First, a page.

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Coconut balls are always popular amongst young and old.

Today we share the traditional Scandinavian recipe for Coconut Balls. And then, some twists from across the world.

But first, the promised recipe, which is super quick and easy. If you have young children at home, this is the perfect time for a bit of bonding in the kitchen. They get to work with their hands (no electrical appliances needed), and it’s fun.


Jani Larsen

Coconut balls have evolved over the centuries with a few surprises on the inside. Yet, the classic coconut balls remain a winner all over the world! The traditional basic recipe:

The Classic Recipe!

Coconut balls recipe travelandhome classic recipe

COURSE: Dessert

TIME: 30 mins

Jani Larsen


  • ½ cup Butter
  • 3 tbsp Cocoa Powder Unsweetened
  • Grated Coconut
  • 2 tbsp Strong Coffee
  • 3 cups Oatmeal
  • ½ cup Sugar
  • 1 tbsp Vanilla Sugar


  1. Refrigerate the coffee so it is cold.
  2. Soften the butter.
  3. Mix all the ingredients in the bowl except for the butter and coffee.
  4. Add the butter and mix well until. The result should be a crumbly dough.
  5. Finally, for the dough to come together, you add the coffee and mix well.
  6. Now it’s time to make 25 balls from the mixture.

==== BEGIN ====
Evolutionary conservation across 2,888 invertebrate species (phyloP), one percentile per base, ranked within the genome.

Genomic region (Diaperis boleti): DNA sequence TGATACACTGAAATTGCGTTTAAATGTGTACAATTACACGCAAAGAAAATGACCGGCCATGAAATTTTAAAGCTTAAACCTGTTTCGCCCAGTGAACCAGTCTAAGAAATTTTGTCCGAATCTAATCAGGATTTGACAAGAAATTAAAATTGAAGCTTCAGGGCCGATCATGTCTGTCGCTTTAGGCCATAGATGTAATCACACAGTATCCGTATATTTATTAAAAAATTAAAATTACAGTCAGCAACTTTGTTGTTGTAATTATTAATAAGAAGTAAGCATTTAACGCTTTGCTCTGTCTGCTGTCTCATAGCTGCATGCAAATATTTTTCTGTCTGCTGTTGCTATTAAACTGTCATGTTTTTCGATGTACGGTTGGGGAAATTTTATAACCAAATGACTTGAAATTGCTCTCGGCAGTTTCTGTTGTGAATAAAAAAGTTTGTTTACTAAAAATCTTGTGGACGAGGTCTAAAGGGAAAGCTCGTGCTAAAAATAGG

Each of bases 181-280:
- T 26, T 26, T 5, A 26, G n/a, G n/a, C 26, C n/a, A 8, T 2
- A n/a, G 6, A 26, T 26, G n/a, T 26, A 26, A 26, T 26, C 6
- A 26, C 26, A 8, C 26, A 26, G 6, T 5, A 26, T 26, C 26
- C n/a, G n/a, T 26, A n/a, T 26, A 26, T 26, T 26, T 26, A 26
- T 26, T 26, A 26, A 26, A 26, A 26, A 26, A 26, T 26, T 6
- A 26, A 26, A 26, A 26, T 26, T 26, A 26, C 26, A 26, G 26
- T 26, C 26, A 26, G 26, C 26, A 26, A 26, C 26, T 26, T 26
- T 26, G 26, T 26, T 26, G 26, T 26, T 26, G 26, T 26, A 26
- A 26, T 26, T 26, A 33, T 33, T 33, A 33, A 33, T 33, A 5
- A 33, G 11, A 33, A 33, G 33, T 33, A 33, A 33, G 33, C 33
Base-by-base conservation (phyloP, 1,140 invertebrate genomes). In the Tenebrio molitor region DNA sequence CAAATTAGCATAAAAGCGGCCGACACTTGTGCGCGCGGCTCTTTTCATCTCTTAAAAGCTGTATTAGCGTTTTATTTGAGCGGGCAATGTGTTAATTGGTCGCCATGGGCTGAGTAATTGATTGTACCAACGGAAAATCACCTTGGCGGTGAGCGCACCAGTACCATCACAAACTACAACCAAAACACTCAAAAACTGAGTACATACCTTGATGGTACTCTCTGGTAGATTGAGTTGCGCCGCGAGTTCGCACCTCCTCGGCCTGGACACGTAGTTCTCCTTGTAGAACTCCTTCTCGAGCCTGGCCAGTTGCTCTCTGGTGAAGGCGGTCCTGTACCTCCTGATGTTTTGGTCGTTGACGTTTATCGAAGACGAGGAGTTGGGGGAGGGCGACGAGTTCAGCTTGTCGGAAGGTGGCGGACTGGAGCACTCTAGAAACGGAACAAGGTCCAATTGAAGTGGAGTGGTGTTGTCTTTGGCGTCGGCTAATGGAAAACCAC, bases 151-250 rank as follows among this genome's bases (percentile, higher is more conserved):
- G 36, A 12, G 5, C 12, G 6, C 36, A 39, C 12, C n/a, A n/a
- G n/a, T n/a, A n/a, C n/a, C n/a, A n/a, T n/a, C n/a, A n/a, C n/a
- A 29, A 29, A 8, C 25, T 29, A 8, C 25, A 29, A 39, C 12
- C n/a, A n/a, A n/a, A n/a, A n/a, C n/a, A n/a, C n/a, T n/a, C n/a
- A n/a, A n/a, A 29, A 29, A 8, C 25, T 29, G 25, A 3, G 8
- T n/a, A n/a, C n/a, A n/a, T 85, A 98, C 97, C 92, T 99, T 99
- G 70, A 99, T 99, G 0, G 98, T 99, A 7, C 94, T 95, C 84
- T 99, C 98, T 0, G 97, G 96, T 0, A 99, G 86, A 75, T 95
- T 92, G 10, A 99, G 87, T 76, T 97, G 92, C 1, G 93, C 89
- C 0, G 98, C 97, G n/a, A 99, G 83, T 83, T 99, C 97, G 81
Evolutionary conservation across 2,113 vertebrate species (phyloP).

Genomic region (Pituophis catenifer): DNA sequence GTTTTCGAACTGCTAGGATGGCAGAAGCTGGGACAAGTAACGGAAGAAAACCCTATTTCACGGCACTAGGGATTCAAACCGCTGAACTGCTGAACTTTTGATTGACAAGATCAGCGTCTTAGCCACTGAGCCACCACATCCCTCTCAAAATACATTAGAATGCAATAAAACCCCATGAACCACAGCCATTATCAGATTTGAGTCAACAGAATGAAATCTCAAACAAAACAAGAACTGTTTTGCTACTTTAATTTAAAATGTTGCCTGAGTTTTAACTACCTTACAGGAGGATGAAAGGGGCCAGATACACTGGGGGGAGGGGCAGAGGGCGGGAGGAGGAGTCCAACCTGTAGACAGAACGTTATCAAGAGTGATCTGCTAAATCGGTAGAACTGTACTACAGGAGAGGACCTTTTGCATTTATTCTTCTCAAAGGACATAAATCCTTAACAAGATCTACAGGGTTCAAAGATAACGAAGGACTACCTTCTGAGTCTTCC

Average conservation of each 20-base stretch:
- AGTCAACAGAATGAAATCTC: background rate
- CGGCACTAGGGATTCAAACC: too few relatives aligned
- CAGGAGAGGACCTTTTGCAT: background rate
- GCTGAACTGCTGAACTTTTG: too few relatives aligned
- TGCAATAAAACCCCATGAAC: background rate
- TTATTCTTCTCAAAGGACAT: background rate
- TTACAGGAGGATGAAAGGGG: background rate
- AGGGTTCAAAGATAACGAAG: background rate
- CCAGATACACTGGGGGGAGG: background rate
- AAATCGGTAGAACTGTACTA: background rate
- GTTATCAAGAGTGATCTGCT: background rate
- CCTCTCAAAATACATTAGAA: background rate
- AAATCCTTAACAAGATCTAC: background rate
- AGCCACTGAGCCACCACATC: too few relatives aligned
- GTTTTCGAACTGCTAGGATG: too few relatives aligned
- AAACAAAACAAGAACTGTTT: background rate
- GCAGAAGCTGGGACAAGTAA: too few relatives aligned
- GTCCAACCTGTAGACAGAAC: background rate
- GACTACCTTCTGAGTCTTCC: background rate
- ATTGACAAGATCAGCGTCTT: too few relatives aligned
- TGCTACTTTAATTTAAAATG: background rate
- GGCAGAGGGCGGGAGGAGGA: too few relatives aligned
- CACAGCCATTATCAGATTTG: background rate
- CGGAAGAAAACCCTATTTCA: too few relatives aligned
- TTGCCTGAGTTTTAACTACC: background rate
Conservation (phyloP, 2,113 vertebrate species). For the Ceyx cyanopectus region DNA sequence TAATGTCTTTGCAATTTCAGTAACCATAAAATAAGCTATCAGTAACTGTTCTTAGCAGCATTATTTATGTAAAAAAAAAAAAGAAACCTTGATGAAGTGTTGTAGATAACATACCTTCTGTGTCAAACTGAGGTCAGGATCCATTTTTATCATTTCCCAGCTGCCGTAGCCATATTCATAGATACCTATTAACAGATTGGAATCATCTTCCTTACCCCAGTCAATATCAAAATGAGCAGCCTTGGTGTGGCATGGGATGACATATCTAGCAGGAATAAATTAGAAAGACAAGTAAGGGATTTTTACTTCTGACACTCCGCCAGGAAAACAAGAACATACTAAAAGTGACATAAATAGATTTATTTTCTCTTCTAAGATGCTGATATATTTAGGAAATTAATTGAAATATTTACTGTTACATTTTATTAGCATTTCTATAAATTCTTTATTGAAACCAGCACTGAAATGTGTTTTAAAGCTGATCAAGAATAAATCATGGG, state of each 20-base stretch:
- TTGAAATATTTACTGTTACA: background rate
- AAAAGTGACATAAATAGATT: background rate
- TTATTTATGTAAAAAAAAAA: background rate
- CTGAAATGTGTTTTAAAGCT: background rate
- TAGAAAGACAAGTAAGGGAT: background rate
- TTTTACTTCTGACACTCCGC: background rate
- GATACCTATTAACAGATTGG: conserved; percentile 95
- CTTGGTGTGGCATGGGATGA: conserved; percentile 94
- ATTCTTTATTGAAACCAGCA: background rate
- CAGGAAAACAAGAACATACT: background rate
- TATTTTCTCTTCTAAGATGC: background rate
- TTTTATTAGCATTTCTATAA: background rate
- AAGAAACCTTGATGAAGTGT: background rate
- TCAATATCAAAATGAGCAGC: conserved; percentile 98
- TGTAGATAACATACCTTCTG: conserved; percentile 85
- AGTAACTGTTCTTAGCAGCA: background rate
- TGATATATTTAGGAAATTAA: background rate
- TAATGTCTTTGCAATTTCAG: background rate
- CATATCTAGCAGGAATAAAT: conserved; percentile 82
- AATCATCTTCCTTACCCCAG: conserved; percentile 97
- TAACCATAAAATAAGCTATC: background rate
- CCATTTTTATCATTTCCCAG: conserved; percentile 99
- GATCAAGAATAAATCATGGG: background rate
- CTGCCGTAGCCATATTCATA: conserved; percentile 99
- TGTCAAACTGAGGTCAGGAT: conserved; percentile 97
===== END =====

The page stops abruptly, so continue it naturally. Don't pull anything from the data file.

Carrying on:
7. Roll every ball in the grated coconut.

Chef Secrets!

A good idea is to put the mixture in the fridge for about 30 minutes. It makes it easier to roll the balls to size.

It also tastes so much nicer when kept in the fridge:  Especially during summer or in a warm climate.

Chokladbolles Dag

The 11th of May is a very important day in Sweden for those with a sweet tooth. This is the one day in the year when they can eat at many Coconut Balls as they wish! The Swedes devoted this one day, every year, to making and eating loads of chocolate balls. Or as it is known in Sweden, “chokladbollar” (pronounced “hoclabollah”).


The origin of Coconut Balls

This delicious Nordic cuisine dates back to World War II in 1943. The first publication with the recipe was the  “Svenska Dagbladet”, in Sweden. Shortly thereafter, a similar recipe was published in Denmark. The book was called “Ingenuity in times of crisis”.


The Hungarian twist

Hungarians swopped the oatmeal for cookie crumbs (the Dutch do the same). The ingredients are slightly different in that they also use grated dark chocolate, coconut flakes, and powdered sugar.

Use the same method as above, but with the following ingredients.

  • 120 g softened butter
  • 50 g dark chocolate, grated into very small pieces
  • 50 g cocoa powder
  • 330 g cookie crumbs, crushed to a fine powder
  • 100 ml milk
  • 20 g powdered sugar

In addition to the above, the Hungarians have another twist. Their “Kókuszgoly” are small rum balls rolled in sugar and the oats are replaced by nuts and raisins.


More twists from across the world

Israel uses cookie crumbs instead of oatmeal. In Hebrew, a chocolate ball is called  “kadur shokolad” ( כדור ).

The traditional Brazilian version does not use either oatmeal or cookie crumbs. They have condensed milk in their recipe and it is called “Brigadeiros”.

Denmark also added the rum twist to their Coconut Balls and it is called “Romkugle”, “Trøffel” or “Sputnik”. They too use crumbed cookies instead of oatmeal. You’ll get about 8 rum balls from the following mixture.

  • 500 g finely crushed cookies
  • 3 tbsp melted butter
  • 3 tbsp rum essence/aroma
  • 2 tbsp cocoa powder